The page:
My 12-year-old dog Sassy is a good example. Sassy, a Brittany, has great bird instincts, ranges well in the woods, has beautiful hunting patterns and in her younger years, showed true promise when we competed in pointing dog field trials — hunting dog competitions in which dogs’ skills and training are assessed, and placements and points toward titles are awarded to the best performing dogs.
Judges loved her.
But Sassy demonstrated very well the dark side of what it means to have a highly intelligent bird dog. She would start out well on the field trial course but soon would write her own map. Deciding she would rather do what she wanted to do instead of heeding my voice and whistle commands, she would broaden her range until I could no longer hear the bell on her collar. It seemed like she would be there one minute, then melt away into oblivion in the blink of an eye.
I would then spend the next few hours tromping through the woods, looking for her, getting angrier by the minute.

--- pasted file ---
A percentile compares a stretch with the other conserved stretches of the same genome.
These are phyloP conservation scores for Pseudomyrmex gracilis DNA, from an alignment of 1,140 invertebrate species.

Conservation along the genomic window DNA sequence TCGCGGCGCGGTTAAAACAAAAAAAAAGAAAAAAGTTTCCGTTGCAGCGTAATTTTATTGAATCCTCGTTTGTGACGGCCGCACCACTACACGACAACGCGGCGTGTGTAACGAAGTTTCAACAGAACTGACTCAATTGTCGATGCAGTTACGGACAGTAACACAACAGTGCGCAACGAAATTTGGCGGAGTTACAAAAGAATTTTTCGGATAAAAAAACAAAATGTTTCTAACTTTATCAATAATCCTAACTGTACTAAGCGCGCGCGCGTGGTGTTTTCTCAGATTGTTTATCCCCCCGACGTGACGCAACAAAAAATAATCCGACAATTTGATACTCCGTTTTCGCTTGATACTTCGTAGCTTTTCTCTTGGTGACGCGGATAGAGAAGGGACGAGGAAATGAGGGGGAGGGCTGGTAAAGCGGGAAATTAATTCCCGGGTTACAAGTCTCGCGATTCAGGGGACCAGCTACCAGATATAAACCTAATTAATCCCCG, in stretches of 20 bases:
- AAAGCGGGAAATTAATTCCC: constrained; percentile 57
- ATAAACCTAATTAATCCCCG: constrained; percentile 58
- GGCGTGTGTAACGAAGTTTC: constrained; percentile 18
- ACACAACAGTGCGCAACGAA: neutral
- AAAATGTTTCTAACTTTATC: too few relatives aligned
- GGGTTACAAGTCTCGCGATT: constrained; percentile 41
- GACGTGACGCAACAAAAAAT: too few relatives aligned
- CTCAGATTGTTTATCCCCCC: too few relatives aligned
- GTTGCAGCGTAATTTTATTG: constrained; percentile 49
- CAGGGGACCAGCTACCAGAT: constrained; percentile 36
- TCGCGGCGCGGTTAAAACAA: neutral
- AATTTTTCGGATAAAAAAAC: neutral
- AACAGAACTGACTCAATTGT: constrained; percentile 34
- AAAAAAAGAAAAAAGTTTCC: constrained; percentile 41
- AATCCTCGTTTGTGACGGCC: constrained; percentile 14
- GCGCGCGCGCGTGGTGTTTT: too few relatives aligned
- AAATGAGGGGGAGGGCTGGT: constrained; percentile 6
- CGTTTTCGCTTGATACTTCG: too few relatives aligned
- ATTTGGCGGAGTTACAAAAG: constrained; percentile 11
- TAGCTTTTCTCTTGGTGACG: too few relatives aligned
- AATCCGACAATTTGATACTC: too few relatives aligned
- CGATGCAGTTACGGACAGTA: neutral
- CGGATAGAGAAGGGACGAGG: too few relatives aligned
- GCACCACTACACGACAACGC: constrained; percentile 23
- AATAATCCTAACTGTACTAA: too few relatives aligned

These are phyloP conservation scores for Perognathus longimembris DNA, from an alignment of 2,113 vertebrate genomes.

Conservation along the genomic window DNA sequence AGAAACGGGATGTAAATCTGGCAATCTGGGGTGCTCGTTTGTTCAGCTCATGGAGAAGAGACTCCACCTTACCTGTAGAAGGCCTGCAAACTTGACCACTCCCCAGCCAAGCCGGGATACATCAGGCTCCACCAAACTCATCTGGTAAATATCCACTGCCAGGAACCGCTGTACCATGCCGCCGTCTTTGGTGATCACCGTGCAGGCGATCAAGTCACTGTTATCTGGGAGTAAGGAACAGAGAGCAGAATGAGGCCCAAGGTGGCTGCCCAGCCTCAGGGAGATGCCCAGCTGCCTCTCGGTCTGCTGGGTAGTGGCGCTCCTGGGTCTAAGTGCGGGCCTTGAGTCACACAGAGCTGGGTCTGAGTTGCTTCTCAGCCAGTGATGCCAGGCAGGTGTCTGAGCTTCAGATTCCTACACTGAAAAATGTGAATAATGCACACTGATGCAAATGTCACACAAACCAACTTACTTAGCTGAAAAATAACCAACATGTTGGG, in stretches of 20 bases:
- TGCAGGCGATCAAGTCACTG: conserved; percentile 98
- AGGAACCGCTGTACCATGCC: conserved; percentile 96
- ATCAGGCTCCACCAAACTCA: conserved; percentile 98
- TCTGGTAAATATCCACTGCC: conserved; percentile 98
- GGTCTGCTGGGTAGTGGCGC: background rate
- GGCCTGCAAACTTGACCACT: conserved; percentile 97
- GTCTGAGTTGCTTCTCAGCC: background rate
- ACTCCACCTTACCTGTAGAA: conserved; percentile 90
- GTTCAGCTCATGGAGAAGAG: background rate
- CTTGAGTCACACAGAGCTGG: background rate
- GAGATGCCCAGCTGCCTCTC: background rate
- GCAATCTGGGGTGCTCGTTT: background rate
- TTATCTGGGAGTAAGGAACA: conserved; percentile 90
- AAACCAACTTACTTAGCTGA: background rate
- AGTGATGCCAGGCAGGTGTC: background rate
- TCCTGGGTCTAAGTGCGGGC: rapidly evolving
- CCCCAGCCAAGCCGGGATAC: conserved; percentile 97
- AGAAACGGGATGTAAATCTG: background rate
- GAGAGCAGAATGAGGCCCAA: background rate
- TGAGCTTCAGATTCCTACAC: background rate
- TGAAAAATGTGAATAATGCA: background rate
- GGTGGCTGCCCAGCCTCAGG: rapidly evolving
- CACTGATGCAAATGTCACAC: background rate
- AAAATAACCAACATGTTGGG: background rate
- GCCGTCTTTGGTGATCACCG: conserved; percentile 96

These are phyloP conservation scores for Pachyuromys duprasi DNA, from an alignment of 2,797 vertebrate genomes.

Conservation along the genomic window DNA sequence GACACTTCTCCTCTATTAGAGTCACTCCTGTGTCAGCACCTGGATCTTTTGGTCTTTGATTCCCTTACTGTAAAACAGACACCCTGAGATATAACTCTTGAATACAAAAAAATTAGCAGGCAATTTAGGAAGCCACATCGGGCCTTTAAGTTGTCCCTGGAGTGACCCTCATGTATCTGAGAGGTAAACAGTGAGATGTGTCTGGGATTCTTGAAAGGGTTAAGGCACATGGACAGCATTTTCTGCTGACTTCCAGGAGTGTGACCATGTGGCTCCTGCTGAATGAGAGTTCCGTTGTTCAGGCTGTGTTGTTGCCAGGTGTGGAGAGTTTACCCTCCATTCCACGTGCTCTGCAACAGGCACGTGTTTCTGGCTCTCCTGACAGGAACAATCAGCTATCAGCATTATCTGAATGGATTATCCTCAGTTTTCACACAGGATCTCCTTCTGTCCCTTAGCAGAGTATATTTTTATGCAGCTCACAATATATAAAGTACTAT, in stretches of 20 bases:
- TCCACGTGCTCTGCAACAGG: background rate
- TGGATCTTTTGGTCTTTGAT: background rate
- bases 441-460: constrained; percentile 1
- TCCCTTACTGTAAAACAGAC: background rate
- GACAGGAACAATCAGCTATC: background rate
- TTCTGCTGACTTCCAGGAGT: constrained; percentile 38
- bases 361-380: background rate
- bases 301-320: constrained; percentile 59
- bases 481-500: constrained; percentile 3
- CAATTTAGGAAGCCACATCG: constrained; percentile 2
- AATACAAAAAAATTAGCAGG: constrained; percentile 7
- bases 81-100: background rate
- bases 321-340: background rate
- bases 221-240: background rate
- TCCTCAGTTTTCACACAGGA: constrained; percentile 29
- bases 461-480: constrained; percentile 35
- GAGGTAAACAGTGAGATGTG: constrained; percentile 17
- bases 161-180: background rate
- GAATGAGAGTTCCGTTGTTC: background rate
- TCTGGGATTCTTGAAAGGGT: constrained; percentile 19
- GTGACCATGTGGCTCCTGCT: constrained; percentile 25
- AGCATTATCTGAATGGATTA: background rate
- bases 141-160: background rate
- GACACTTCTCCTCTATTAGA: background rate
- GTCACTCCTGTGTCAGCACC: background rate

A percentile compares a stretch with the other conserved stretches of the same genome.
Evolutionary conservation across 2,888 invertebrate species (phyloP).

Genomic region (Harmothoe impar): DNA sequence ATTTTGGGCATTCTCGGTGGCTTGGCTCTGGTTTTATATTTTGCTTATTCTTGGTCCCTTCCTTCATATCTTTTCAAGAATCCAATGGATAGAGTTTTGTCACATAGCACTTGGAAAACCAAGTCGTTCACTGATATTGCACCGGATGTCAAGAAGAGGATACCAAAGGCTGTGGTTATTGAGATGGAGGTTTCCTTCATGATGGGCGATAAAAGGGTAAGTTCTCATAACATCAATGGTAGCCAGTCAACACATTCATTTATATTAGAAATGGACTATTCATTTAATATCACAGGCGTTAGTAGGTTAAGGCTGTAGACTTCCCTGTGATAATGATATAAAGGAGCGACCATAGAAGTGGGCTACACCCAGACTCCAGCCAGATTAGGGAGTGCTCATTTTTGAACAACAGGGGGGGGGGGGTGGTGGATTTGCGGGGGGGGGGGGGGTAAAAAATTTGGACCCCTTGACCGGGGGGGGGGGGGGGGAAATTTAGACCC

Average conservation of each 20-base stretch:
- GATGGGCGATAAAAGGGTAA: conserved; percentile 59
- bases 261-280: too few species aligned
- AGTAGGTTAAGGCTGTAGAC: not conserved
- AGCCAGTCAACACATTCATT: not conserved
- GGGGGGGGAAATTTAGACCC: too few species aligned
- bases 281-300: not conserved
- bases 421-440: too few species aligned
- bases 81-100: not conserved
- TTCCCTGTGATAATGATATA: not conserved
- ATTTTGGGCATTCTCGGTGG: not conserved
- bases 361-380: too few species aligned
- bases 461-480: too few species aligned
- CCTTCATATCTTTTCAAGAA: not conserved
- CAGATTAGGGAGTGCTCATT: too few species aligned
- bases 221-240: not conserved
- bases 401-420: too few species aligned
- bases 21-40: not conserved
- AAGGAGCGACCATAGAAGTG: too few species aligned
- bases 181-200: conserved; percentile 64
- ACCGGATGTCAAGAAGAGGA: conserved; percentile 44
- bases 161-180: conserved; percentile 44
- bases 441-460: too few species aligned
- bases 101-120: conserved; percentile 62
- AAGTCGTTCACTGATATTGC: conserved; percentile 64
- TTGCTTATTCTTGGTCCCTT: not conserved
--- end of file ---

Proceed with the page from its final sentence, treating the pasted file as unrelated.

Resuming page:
I may as well have saved my energy.
I quickly learned that I would find Sassy wherever there was water because as much as she loved hunting birds, she also was hooked on finding frogs. I would find her hunting along the banks of a stream or a little pond, and my anger would quickly turn into a smile and a head shake as I would watch her little tail waggle in pure joy as she looked for her amphibian quests.
Just a little misdirected prey drive. That’s all.
I tried different training methods to help Sassy learn to follow my script, but every time, she would humor me for a few minutes and then take off or simply melt into the trees. I could almost hear her giggle.
That got old really fast, so I backed off from the field events with her. It was not worth the knots in my stomach, nor did I want to use any harsh training methods. I didn’t want to break her spirit; I wanted a partnership with her.
In the meantime, I had enrolled Sassy in classes for other types of dog sports and finally signed her up for flyball.
As a longtime employee of Bangor Daily News, I have served many roles over the years, but I now have a dream job as Community Editor. I live in Hermon with my four Brittany dogs: Sassy, Bullet, Thistle...
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